More money means more problems: mean(SOA(more(problem)(exist)))(SOA(more(money)(exist)))

  • Further directions

  • How can the quantifier-to-SOA shift to be formally restricted to weak/indefinite NPs?

  • Do other languages exhibit quantifier/SOA ambiguity, or disambiguate the meanings overtly in their syntax or morphology?

  • How do SOA NPs fit into the bigger picture with “amount” semantics, small clauses, and collective predication?

Bibliography

Barwise, Jon, and Robin Cooper. 1981 [2002]. Generalized quantifiers and natural language. Linguistics and Philosophy 4:159-219. In Portner and Partee 2002:75-126.

Carlson, Gregory N. 1977 [2002]. A unified analysis of the English bare plural. Linguistics and Philosophy 1:413-456. In Portner and Partee 2002:35-74.

Fodor, Janet, and Ivan Sag. 1982 [2003]. Referential and quantificational indefinites. Linguistics and Philosophy 5:355-398. In Gutierrez-Rexach 2003:66-107.

Gutierrez-Rexach, Javier. 2003. Semantics: Critical Concepts in Linguistics. New York: Routledge.

Karttunen, Lauri. 1976 [2003]. Discourse referents. In James MacCawley, ed. Syntax and Semantics 7:363-385. New York: Academic Press. In Gutierrez-Rexach 2003:66-107.

Keenan, Edward. 1987 [2003]. A semantic definition of “indefinite NP.” In Eric Reuland and Alice ter Meulen, eds. The Representation of (In)definiteness. Cambridge, MA: The MIT Press. In Gutierrez-Rexach 2003:136-164.

Keenan, Edward L. and Jonathan Stavi. 1986. A semantic characterization of natural language determiners. Linguistics and Philosophy 9:253-326

Keenan, Edward L. 1996. The semantics of determiners. In Shalom Lappin, ed. The Handbook of Contemporary Semantic Theory. Blackwell. 41-63. http://folli.loria.fr/cds/1999/library/pdf/SEM-OF_DET.pdf.

Milsark, Gary. 1977 [2003]. Toward an explanation of certain peculiarities of the existential construction in English. Linguistic Analysis 3:1-29. In Gutierrez-Rexach 2003:40-65.

Partee, Barbara H. 1986 [2002]. Noun phrase interpretation and type-shifting principles. In Jeroen Groenendijk, D. de Jongh and Martin Stokhof, eds., Studied in Discourse Representation Theory and the Theory of Generalized Quantifiers. Groningen-Amsterdam Studies in Semantics. Providence, RI: Foris. 115-143. In Portner and Partee 2002:357-381.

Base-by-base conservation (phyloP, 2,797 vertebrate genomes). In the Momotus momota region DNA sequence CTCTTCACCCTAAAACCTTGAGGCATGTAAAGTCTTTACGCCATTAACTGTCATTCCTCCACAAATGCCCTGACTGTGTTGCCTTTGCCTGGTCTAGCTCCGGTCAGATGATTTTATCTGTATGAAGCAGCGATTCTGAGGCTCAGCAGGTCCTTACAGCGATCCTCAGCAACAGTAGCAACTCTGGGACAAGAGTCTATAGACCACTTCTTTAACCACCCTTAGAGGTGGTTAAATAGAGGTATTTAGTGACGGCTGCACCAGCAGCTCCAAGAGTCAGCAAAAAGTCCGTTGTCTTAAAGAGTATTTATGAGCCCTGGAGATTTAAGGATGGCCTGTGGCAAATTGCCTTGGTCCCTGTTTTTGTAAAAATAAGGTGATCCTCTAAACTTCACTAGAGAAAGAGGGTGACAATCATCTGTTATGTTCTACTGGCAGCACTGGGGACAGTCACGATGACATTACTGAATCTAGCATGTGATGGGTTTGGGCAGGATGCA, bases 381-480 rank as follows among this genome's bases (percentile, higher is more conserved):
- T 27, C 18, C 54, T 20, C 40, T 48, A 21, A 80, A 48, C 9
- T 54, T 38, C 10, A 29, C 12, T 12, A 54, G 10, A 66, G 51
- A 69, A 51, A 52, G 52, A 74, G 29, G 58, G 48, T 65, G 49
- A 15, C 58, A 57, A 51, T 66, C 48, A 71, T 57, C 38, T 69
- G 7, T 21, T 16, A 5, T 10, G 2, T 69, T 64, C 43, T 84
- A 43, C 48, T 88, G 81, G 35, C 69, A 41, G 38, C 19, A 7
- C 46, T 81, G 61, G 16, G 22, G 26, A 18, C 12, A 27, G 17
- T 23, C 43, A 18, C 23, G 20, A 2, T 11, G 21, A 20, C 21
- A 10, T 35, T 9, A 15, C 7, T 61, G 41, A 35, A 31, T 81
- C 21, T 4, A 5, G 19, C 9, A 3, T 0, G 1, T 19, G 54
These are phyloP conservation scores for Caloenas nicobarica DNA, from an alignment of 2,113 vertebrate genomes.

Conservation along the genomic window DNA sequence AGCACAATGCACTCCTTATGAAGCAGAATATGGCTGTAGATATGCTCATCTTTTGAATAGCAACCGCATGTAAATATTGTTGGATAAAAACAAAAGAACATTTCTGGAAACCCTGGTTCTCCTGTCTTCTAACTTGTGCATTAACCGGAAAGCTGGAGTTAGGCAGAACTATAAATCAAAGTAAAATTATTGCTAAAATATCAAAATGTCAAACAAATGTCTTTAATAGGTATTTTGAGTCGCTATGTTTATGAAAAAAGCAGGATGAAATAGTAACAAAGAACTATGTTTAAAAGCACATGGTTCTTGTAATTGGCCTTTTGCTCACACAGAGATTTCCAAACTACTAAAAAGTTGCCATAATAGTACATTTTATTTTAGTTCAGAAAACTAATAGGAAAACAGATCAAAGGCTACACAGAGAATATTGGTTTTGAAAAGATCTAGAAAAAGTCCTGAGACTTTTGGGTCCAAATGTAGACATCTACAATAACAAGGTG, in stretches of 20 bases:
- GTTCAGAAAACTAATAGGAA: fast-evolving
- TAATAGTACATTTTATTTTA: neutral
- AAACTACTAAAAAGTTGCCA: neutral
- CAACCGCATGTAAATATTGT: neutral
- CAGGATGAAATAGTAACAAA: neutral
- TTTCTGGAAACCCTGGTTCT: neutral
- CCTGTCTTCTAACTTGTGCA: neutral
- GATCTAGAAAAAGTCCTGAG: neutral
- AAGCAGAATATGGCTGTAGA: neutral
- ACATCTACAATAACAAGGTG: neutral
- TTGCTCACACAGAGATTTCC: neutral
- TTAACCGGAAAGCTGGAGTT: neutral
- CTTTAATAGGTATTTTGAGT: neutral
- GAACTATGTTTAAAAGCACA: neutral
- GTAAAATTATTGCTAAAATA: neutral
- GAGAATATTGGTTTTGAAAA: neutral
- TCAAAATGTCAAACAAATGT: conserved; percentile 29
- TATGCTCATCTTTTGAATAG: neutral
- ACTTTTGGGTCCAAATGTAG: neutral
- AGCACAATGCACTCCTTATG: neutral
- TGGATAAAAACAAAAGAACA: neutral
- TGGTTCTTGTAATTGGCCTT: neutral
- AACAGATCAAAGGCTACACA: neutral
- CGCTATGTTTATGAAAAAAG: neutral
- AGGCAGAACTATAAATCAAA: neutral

Portner, Paul, and Barbara H. Partee. 2002. Formal Semantics: The Essential Readings. Oxford: Blackwell Publishing.

Winter, Yoad. 2001. Flexibility Principles for Boolean Semantics: The Interpretation of Coordination, Plurality, and Scope in Natural Language. Cambridge, MA: The MITPress.

All work and no play

All is not an existential, so we would not predict it to have an SOA reading. In one common idiom, though, it does.

Standard GQ semantics:

[[work]]  [[makes Jack a dull boy]] 

[[play]]  [[makes Jack a dull boy]] = 

“Every kind of work endullens Jack; no kind of play does.”

Intended meaning:

“When everything is work and nothing is play, that makes Jack a dull boy.”

An attempted lexical-rule solution undergenerates

A uniform SOA semantics is possible for all and other quantifiers, with

this lexical rule:

Lexical rule for GQ determiners: lD(et)(ett)lQ.SOA(D (exist)(Q))

all work: SOA(all(exist)(work))no play: SOA(no(exist)(play))

However, lexical GQs such as nothing, no one are left unaccounted for, as are existential bare plural NPs. In light of the non-productivity of all in SOA semantics for NPs, I am inclined to leave All work and no play... as a separately learned idiom.

Hardest to identify: bare plural, mass nouns

It’s the difference between something talking about an NP and talking

about the SOA in which the NP exists—often a negligible distinction:

I’m against higher taxes.

Quant. reading: I oppose higher taxes.

SOA reading: I oppose the existence of higher taxes.

Is there even an ambiguity here? The SOA meanings are so similar to those with actual quantified NPs that it makes more sense to include them. And it requires more stipulation to exclude them.

I’m against more taxes.

Quant. reading: There are more taxes that I oppose than (my opponent opposes).

SOA reading: I oppose the existence of more taxes than exist currently .

More taxes means higher unemployment.

Quant. reading: [too complicated to paraphrase here].

SOA reading: The existence of more taxes than currently exist will cause the existence of higher unemployment levels than currently exist.

Acknowledgment

I gratefully acknowledge the assistance provided by the Ohio State University Department of Linguistics in preparing this poster. Errors, of course, are mine alone.